Posture & Grip
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Flute Grip and Posture

These photos represent one possible way to hold the flute.  The same grip is used whether the flute is keyed or keyless.  Note that there are other ways to hold the flute; this is merely the one that works for me. 

Some posture rules to follow when playing flute to avoid discomfort and injury:

bulletSit or stand with the back straight, not slumped.  When first learning to play, I recommend being seated, as beginning flutists, no matter how good their physical condition, are going to become very dizzy while learning to play.
 
bulletThe head should be turned slightly to the left so that you don't cramp your right shoulder.
 
bulletDon't hold the flute exactly level with the floor; angle it slightly down for increased comfort and better tone control.
 
bulletThe elbows  are held well away from the body, with the wrists essentially straight.  The helps both your breathing and helps prevent pain in your wrists.  Remember to breathe with the belly, not the shoulders.
 
bulletThe head is held up or angled only slightly downwards.
 
bulletThe whole body is in balance; you should not have to grip the instrument tightly to feel it is well under your control, neither should any muscles be very tense or feel uncomfortable.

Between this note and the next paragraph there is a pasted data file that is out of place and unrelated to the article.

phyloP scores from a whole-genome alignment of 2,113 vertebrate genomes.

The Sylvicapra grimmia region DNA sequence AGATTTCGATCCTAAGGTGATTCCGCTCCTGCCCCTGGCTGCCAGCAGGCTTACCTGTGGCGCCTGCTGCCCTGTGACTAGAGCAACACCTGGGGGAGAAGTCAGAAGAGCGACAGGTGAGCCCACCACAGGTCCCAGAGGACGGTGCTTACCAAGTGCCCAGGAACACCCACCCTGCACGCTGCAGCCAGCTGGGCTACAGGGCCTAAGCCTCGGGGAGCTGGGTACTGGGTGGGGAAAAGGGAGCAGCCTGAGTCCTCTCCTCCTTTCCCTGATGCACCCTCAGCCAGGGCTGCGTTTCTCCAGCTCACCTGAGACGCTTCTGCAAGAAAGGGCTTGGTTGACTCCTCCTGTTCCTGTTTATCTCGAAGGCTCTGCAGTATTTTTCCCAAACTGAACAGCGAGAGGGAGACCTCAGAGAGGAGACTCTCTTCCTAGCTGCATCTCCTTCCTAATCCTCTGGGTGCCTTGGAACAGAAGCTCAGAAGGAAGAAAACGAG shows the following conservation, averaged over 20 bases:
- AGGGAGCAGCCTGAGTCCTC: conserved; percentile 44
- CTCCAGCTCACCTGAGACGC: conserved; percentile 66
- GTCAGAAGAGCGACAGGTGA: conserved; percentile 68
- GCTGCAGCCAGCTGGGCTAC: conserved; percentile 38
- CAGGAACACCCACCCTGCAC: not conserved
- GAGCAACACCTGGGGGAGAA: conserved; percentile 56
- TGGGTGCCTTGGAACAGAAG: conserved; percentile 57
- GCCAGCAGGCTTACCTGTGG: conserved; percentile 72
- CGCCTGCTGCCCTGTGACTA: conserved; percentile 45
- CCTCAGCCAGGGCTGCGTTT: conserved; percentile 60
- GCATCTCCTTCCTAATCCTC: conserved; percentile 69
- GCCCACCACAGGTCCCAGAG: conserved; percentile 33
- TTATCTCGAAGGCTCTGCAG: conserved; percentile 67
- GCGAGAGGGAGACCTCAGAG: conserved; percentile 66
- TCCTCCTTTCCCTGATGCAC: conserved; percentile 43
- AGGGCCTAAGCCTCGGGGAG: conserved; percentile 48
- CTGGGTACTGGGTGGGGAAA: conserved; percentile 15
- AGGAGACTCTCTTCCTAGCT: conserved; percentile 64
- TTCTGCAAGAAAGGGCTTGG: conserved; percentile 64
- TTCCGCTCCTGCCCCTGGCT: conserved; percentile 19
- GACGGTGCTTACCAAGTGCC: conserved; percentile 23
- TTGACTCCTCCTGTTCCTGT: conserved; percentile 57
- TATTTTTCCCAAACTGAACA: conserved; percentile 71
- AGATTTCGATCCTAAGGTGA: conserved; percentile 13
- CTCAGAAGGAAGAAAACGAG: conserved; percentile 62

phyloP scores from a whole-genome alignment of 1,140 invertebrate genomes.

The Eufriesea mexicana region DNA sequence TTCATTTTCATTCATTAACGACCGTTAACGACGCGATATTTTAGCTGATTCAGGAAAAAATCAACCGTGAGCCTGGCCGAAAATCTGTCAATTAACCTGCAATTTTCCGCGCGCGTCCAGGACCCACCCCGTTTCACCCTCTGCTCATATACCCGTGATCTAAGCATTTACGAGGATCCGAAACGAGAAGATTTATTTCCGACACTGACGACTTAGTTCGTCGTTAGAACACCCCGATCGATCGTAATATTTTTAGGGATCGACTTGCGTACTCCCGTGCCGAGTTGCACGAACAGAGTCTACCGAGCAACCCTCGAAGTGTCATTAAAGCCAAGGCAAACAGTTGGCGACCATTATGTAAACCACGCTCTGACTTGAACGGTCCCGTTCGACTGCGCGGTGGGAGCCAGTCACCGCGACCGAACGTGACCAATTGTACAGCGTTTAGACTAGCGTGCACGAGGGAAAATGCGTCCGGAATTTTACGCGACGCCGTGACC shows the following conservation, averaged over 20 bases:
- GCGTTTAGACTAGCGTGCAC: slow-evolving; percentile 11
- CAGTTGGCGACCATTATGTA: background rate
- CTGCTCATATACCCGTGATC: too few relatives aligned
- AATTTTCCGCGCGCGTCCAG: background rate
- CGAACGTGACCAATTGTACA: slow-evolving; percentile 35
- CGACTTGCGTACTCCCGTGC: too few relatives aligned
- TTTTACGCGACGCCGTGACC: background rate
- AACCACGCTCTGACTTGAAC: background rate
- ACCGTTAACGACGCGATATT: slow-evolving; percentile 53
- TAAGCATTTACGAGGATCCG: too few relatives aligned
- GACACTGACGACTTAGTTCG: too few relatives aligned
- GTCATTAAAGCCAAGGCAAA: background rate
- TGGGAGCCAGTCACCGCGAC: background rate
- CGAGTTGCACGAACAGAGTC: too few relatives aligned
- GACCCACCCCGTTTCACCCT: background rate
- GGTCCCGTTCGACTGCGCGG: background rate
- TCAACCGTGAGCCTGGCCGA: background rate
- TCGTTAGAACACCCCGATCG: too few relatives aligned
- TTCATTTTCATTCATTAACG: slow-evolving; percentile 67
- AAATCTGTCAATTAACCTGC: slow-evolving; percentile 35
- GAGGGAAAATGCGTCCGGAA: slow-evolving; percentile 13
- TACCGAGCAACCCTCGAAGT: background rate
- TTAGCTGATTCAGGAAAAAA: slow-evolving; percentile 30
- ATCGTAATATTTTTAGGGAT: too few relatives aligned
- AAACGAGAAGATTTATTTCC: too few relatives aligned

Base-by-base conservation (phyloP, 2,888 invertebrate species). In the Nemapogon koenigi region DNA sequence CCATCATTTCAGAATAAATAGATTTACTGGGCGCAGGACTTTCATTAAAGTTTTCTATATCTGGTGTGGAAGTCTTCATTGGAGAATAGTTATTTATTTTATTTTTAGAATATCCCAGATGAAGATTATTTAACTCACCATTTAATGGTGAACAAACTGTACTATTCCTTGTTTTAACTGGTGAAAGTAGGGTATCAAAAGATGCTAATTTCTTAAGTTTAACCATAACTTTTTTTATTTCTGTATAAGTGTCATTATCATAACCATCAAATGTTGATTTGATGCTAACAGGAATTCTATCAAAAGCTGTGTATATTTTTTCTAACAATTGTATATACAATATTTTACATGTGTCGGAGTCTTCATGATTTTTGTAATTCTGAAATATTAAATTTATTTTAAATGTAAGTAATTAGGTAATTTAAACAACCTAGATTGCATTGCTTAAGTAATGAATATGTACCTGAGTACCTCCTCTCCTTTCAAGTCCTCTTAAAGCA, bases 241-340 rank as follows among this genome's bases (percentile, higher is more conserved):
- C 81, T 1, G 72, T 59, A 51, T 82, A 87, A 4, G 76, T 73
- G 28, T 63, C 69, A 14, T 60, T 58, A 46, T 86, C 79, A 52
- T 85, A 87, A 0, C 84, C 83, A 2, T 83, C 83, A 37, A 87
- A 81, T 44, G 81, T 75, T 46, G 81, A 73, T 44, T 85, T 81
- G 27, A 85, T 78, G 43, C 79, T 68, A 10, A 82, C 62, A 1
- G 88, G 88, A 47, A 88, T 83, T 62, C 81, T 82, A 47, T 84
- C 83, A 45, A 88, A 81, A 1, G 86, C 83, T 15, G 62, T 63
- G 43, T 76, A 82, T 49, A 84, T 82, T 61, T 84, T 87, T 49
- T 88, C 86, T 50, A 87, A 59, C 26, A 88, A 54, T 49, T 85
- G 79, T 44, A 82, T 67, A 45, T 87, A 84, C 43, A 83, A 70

Note the left hand fingers lie flat against the flute so that the fleshy pads, and not the tips, seal the tone holes.  The wrist is fairly straight, and the thumb is straight to the wrist, and just rests against the side of the flute instead of actually holding it up.  This frees up the thumb to work the B-flat key's touch.

 

The back of the left hand showing the little finger on the long-F touch.  Notice again that the fingers lie flat on the flute.  Any bend is in the proximal joint (closest to the hand) and not the distal (closest to the end of the finger).

 

OK, this picture shows the "magic" that lets someone with arthritis (me) play the flute.  The right thumb doesn't rest under the instrument to hold it up; it pushes forward on the flute from behind.  The right hand fingers are flat on the flute so that the fleshy pad of each finger seals the tone hole, and the right wrist is straight.  The right thumb is also straight to the wrist.

The flute rests against the side of the first finger left hand very close to the knuckle and not on the thumb at all.  This finger is a fulcrum and so presses against the side of the flute and not up from underneath it.  The chin presses out, providing the third contact point and stability without pain.

If you've ever heard someone speak of the "Rockstro grip," this is pretty much it.

Here's how it looks with the Gemeinhardt Boehm-system flute.  Note that the right thumb is pressing forward on the flute wall just underneath the keywork.  This allows the fingers to relax so they can be at their fastest and most accurate.

 

Psoriatic Arthritis

For any with curiosity of a medical kind, the arthritis I speak of above is a form of psoriatic arthritis and mainly affects my right hand and the thumb of my left hand.  It also affects my knees, right shoulder, left elbow, and ankles, but these don't directly affect my ability to perform and the disease seems milder in these joints than it does in the hands.

right hand                                                    left hand

For more information on psoriatic arthritis and psoriasis, please see The National Psoriasis Foundation website.  For personal accounts of this chronic, non-contagious, incurable skin and joint disorder, please see Ed Dewke's wonderful site, FlakeHQ.